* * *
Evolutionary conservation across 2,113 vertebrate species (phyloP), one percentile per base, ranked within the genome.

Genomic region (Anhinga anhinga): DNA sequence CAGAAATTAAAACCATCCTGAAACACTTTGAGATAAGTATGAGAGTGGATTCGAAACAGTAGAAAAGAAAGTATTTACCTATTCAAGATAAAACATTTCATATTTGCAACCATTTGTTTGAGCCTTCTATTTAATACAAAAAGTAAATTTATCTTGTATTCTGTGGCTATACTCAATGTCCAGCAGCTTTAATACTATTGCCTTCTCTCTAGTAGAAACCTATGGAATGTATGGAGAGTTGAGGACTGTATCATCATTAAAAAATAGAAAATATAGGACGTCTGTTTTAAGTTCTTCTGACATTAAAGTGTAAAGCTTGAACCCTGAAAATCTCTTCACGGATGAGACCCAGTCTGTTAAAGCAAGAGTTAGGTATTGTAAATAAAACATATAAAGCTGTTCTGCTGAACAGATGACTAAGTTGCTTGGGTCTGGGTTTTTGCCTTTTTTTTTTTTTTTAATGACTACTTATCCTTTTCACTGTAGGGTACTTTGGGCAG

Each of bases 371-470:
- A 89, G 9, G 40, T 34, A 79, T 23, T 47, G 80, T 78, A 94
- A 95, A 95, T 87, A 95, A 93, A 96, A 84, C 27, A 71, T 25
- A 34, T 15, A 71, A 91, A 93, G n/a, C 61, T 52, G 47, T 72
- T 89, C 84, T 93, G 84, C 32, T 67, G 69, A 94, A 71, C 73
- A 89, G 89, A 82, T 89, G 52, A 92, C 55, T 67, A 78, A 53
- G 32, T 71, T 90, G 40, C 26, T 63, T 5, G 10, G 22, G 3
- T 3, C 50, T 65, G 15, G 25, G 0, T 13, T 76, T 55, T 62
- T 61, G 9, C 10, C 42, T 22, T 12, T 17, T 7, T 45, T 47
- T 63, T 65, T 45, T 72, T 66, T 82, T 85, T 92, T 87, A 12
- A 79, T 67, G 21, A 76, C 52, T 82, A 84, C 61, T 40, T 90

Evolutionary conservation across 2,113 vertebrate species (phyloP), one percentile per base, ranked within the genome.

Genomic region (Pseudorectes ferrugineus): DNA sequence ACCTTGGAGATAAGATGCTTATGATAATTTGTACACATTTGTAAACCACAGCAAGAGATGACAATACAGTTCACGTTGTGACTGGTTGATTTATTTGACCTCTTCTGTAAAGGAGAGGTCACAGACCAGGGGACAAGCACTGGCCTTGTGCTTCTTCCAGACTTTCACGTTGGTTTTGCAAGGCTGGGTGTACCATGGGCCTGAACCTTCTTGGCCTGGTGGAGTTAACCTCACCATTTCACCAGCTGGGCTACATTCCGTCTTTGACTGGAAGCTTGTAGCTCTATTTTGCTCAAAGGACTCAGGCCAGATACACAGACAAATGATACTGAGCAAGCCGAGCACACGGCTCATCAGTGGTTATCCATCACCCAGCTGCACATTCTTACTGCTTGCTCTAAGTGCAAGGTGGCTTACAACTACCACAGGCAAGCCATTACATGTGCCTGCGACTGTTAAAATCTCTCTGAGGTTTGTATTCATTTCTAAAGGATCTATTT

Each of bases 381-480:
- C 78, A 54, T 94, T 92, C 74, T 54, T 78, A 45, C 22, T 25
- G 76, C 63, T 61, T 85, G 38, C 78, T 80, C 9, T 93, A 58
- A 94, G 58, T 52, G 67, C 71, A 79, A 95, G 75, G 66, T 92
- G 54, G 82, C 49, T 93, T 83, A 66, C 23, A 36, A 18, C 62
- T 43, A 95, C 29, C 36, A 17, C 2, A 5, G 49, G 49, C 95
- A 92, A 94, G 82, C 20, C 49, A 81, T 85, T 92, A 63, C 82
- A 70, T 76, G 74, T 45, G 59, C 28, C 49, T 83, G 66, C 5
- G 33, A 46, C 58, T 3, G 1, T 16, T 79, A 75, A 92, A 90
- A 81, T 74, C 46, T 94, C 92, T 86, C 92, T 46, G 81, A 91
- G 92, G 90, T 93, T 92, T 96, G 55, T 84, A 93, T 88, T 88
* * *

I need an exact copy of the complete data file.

Evolutionary conservation across 2,113 vertebrate species (phyloP), one percentile per base, ranked within the genome.

Genomic region (Anhinga anhinga): DNA sequence CAGAAATTAAAACCATCCTGAAACACTTTGAGATAAGTATGAGAGTGGATTCGAAACAGTAGAAAAGAAAGTATTTACCTATTCAAGATAAAACATTTCATATTTGCAACCATTTGTTTGAGCCTTCTATTTAATACAAAAAGTAAATTTATCTTGTATTCTGTGGCTATACTCAATGTCCAGCAGCTTTAATACTATTGCCTTCTCTCTAGTAGAAACCTATGGAATGTATGGAGAGTTGAGGACTGTATCATCATTAAAAAATAGAAAATATAGGACGTCTGTTTTAAGTTCTTCTGACATTAAAGTGTAAAGCTTGAACCCTGAAAATCTCTTCACGGATGAGACCCAGTCTGTTAAAGCAAGAGTTAGGTATTGTAAATAAAACATATAAAGCTGTTCTGCTGAACAGATGACTAAGTTGCTTGGGTCTGGGTTTTTGCCTTTTTTTTTTTTTTTAATGACTACTTATCCTTTTCACTGTAGGGTACTTTGGGCAG

Each of bases 371-470:
- A 89, G 9, G 40, T 34, A 79, T 23, T 47, G 80, T 78, A 94
- A 95, A 95, T 87, A 95, A 93, A 96, A 84, C 27, A 71, T 25
- A 34, T 15, A 71, A 91, A 93, G n/a, C 61, T 52, G 47, T 72
- T 89, C 84, T 93, G 84, C 32, T 67, G 69, A 94, A 71, C 73
- A 89, G 89, A 82, T 89, G 52, A 92, C 55, T 67, A 78, A 53
- G 32, T 71, T 90, G 40, C 26, T 63, T 5, G 10, G 22, G 3
- T 3, C 50, T 65, G 15, G 25, G 0, T 13, T 76, T 55, T 62
- T 61, G 9, C 10, C 42, T 22, T 12, T 17, T 7, T 45, T 47
- T 63, T 65, T 45, T 72, T 66, T 82, T 85, T 92, T 87, A 12
- A 79, T 67, G 21, A 76, C 52, T 82, A 84, C 61, T 40, T 90

Evolutionary conservation across 2,113 vertebrate species (phyloP), one percentile per base, ranked within the genome.

Genomic region (Pseudorectes ferrugineus): DNA sequence ACCTTGGAGATAAGATGCTTATGATAATTTGTACACATTTGTAAACCACAGCAAGAGATGACAATACAGTTCACGTTGTGACTGGTTGATTTATTTGACCTCTTCTGTAAAGGAGAGGTCACAGACCAGGGGACAAGCACTGGCCTTGTGCTTCTTCCAGACTTTCACGTTGGTTTTGCAAGGCTGGGTGTACCATGGGCCTGAACCTTCTTGGCCTGGTGGAGTTAACCTCACCATTTCACCAGCTGGGCTACATTCCGTCTTTGACTGGAAGCTTGTAGCTCTATTTTGCTCAAAGGACTCAGGCCAGATACACAGACAAATGATACTGAGCAAGCCGAGCACACGGCTCATCAGTGGTTATCCATCACCCAGCTGCACATTCTTACTGCTTGCTCTAAGTGCAAGGTGGCTTACAACTACCACAGGCAAGCCATTACATGTGCCTGCGACTGTTAAAATCTCTCTGAGGTTTGTATTCATTTCTAAAGGATCTATTT

Each of bases 381-480:
- C 78, A 54, T 94, T 92, C 74, T 54, T 78, A 45, C 22, T 25
- G 76, C 63, T 61, T 85, G 38, C 78, T 80, C 9, T 93, A 58
- A 94, G 58, T 52, G 67, C 71, A 79, A 95, G 75, G 66, T 92
- G 54, G 82, C 49, T 93, T 83, A 66, C 23, A 36, A 18, C 62
- T 43, A 95, C 29, C 36, A 17, C 2, A 5, G 49, G 49, C 95
- A 92, A 94, G 82, C 20, C 49, A 81, T 85, T 92, A 63, C 82
- A 70, T 76, G 74, T 45, G 59, C 28, C 49, T 83, G 66, C 5
- G 33, A 46, C 58, T 3, G 1, T 16, T 79, A 75, A 92, A 90
- A 81, T 74, C 46, T 94, C 92, T 86, C 92, T 46, G 81, A 91
- G 92, G 90, T 93, T 92, T 96, G 55, T 84, A 93, T 88, T 88